Learn How Jonathan Harmon is Helping Nestlé Be Lean, Take Risks and Innovate
For a traditional large CPG company, entering a new market can take years of research, logistics, and top-down planning. This type of slow, methodical approach worked for decades.
But, this is a time of accelerating change, where market shifts and product life-cycles can often be measured in days and weeks rather than months and years. These days, waiting years to bring a product to market frequently means the difference between a massive success and an utter failure.
Jonathan Westleigh Harmon is a member of the Global Portfolio Strategy and Innovation Acceleration team at Nestlé and he sat down with us for an exclusive interview to explain everything from how Nestlé realized it needs to be leaner and more risk-tolerant, to how it built a specialized distribution arm to bring products to global markets more quickly, to how its new lean approach allows it to look at startups and insurgent brands as opportunities instead of threats.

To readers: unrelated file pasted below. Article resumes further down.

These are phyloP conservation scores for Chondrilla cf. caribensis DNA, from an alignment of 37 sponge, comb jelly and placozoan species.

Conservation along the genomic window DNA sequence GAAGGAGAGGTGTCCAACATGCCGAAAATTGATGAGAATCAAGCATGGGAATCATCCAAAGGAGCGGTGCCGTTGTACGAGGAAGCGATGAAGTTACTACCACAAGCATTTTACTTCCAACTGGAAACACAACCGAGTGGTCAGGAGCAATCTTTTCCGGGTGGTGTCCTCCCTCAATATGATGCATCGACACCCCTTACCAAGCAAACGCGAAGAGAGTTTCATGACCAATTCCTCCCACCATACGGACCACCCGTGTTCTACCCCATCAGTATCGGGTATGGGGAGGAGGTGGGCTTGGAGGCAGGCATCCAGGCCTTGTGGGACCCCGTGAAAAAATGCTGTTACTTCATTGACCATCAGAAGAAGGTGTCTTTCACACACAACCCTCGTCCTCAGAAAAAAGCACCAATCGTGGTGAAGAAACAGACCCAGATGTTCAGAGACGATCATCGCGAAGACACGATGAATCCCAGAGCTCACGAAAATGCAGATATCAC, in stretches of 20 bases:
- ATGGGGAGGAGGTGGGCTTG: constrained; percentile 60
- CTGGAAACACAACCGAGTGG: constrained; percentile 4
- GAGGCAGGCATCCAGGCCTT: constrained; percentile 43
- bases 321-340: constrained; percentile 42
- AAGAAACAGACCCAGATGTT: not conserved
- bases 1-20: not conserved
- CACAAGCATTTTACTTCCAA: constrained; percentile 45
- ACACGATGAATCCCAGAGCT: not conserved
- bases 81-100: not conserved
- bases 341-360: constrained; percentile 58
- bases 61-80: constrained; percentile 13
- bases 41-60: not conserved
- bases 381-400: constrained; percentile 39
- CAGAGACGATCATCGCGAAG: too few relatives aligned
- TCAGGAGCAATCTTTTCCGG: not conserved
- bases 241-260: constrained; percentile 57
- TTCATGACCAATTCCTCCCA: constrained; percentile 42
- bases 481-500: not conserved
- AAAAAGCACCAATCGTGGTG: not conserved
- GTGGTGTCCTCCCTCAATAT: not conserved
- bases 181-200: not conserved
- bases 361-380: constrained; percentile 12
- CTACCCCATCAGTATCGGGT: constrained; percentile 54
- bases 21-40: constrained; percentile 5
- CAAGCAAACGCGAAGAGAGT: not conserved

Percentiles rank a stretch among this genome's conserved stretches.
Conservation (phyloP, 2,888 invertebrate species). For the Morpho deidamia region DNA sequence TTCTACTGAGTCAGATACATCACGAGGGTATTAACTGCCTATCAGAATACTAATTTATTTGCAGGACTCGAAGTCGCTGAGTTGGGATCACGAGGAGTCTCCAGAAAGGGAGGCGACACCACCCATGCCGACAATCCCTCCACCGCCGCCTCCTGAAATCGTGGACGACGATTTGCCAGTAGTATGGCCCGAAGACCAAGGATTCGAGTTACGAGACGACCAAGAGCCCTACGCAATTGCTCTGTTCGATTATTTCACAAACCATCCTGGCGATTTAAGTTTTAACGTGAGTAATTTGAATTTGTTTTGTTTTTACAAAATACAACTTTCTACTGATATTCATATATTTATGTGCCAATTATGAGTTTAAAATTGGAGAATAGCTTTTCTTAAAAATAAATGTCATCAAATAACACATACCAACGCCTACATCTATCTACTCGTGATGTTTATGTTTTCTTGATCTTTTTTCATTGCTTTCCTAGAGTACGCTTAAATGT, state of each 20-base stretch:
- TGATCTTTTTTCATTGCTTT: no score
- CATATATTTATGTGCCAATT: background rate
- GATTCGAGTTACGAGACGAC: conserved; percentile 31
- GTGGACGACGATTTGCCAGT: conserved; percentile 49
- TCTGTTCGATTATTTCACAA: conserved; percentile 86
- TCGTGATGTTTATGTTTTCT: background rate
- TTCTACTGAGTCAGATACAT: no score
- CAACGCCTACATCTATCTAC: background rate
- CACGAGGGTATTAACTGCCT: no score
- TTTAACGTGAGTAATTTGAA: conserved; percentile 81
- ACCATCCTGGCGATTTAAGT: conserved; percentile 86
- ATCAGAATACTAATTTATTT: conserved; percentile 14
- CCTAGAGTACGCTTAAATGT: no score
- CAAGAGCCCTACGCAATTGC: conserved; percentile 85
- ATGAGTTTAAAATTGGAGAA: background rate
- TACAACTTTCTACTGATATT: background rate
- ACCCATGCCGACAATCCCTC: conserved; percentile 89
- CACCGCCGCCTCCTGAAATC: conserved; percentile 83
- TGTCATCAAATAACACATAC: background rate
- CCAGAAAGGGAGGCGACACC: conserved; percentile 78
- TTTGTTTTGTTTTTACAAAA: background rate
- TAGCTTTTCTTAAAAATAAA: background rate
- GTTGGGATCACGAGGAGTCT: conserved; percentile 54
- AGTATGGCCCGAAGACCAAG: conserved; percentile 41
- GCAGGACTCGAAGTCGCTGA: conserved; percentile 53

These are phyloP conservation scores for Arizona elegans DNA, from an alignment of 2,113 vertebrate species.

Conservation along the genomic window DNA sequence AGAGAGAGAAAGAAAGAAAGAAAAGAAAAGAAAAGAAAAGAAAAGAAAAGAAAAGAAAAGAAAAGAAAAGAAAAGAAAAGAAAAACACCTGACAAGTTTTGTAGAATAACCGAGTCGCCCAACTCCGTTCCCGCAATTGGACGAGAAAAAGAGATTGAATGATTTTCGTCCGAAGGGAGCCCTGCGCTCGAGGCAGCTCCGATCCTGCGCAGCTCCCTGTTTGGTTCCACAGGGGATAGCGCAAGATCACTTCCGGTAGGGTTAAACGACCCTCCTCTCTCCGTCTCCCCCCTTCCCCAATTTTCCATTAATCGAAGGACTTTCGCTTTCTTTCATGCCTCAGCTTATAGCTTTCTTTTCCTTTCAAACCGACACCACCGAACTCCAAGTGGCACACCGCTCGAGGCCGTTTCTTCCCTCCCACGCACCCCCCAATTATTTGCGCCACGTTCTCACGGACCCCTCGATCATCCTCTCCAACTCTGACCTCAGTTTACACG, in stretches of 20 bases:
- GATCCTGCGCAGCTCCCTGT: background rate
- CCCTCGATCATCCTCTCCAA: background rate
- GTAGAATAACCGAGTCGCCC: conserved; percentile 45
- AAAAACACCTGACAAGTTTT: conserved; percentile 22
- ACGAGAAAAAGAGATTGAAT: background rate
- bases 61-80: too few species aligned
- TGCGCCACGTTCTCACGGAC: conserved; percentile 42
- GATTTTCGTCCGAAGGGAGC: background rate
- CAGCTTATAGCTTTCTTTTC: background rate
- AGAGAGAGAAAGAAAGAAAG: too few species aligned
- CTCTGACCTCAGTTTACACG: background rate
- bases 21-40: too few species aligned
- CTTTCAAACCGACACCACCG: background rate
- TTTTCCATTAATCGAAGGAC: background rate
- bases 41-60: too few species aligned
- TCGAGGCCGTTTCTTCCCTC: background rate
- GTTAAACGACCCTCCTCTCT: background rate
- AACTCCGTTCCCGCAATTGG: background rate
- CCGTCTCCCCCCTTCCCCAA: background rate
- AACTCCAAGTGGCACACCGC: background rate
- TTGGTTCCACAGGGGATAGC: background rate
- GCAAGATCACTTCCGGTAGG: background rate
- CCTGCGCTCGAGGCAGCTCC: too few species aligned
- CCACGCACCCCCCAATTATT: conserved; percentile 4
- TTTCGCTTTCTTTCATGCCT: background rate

Jonathan doesn’t have your typical corporate background. He got his start with a BA in Art History and Geography from UNC before pursuing a Master’s in Architecture at MIT and an MBA at Wharton.
After business school, he spent four years in the Boston Consulting Group’s Strategy practice. In 2015, he spent two years as Director of Customer Experience for Move Loot — a startup building an online furniture marketplace backed by investors including Y Combinator, Google Ventures, First Round Capital, and Index Ventures.
In 2016, he joined Nestlé to work on innovation topics based out of the global headquarters in Vevey, Switzerland.
How does having both corporate and startup experience affect your work?
Having experience from both sides of the equation gives me a lot of perspective. First, I can understand the constraints of a large company and appreciate why they’re there.
But at the same time, the startup experience pushes me to ask for more, and realize things can be done faster. And it also shapes my appetite and my approach to risk-taking — which is a crucial part of thinking about strategy at a large company like Nestlé.
Tell us about your role at Nestlé
I work on a series of projects supporting specific markets or supporting our central functions on innovation topics. I conduct research, write strategy memos, and work with teams in different markets to help them think about opportunities in their markets and how to approach them.
What do you read to keep you sharp for your job?
I make a conscious choice not to read a lot of business materials in my spare time.